Ian Cobain, Richard Norton-Taylor,
and Clar Ni Chonghaile in Nairobi
October 5, 2012.
The high court in London has allowed three elderly Kenyans to pursue damages for torture
The British government is bracing itself for thousands of legal claims from people who were imprisoned and allegedly mistreated during the final days of the empire after the high court in London ruled that three elderly Kenyans detained and tortured during the Mau Mau rebellion have the right to sue for damages.
The court rejected claims from the British government's lawyers that too much time had elapsed since the seven-year insurgency in the 1950s, and that it was no longer possible to hold a fair trial. Last year the same high court judge rejected the British government's claim that the three claimants should be suing the Kenyan government, as it had inherited Britain's legal responsibilities on independence in 1963.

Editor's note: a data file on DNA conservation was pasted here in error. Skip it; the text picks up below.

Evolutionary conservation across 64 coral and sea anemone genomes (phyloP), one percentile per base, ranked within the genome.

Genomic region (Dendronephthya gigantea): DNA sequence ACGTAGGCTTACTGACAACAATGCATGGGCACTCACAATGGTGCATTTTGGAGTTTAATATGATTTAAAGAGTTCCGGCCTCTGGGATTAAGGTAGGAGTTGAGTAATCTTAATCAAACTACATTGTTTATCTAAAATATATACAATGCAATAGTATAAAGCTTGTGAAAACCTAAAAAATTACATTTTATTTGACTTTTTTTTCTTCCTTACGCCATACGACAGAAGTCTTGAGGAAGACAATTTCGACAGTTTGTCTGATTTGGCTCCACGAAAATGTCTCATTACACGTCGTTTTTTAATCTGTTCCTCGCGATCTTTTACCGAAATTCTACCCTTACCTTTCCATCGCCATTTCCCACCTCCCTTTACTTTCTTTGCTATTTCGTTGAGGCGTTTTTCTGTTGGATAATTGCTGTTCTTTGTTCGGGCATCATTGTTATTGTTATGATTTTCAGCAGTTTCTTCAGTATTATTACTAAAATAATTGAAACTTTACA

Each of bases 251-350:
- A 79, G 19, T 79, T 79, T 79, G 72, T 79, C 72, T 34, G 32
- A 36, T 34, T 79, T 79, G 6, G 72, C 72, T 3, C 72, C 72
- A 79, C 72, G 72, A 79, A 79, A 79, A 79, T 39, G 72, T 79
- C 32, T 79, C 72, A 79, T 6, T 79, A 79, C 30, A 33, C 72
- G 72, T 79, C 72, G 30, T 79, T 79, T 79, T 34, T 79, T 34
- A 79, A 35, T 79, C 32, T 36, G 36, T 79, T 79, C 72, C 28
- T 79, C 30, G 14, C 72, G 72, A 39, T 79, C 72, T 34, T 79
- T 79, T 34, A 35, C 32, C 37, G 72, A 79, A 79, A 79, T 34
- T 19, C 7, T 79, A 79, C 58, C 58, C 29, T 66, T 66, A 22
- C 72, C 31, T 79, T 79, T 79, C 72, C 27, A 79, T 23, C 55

Human rights activists in Kenya estimate that around 2,000 of the 70,000-plus people detained by the British colonial authorities are still alive. Many of them could bring claims against the British government. The ruling could also make it possible for victims of colonial atrocities in other parts of the world to sue.
But many more men and women around the world who were imprisoned and allegedly mistreated during the conflicts that often accompanied the British retreat from empire may also be considering claims: cases that could bring to light evidence of the brutal mistreatment of colonial subjects and result in a new and uncomfortable understanding of recent British history.
The foreign office acknowledged that the ruling had "potentially significant and far reaching legal implications", and said it is planning to appeal. "The normal time limit for bringing a civil action is three to six years," a spokesman said. "In this case, that period has been extended to over 50 years despite the fact that the key decision makers are dead and unable to give their account of what happened."
Friday's historic victory for Paulo Muoka Nzili, 85, Wambugu Wa Nyingi, 84, and Jane Muthoni Mara, 73, was the result of a three-year battle through the courts. They had suffered what their lawyers describe as "unspeakable acts of brutality", including castration, beatings and severe sexual assaults. A fourth claimant dropped out while a fifth, Susan Ciong'ombe Ngondi, died two years ago, aged 71.
Read the rest here.
Comment: Onward! indeed.